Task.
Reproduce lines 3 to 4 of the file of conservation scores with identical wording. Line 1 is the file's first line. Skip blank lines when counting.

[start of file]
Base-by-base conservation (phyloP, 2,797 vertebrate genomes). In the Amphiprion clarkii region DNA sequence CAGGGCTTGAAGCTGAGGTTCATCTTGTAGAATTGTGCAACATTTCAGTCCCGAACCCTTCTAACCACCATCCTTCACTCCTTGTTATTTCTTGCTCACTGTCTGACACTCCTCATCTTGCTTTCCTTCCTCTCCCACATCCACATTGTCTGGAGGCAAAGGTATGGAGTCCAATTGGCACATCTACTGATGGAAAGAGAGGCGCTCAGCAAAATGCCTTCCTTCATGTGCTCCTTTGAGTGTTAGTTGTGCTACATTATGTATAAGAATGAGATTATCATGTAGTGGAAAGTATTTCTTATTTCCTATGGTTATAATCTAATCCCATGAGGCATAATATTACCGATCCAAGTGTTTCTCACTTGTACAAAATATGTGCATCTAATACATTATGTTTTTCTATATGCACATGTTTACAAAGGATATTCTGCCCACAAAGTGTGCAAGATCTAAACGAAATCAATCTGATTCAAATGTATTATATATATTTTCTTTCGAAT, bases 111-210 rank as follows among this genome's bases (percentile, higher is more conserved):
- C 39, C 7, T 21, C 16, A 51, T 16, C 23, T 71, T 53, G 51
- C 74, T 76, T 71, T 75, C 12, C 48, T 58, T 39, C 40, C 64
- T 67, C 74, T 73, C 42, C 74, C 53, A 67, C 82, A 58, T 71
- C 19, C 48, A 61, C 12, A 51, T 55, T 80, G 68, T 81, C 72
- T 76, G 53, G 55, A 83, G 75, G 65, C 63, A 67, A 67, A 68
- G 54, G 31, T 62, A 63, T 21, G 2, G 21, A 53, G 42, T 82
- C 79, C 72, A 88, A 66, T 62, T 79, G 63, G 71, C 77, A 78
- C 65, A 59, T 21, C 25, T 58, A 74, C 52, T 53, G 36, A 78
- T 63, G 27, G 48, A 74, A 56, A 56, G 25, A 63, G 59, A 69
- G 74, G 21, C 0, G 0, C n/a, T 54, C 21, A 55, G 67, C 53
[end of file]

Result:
- C 74, T 76, T 71, T 75, C 12, C 48, T 58, T 39, C 40, C 64
- T 67, C 74, T 73, C 42, C 74, C 53, A 67, C 82, A 58, T 71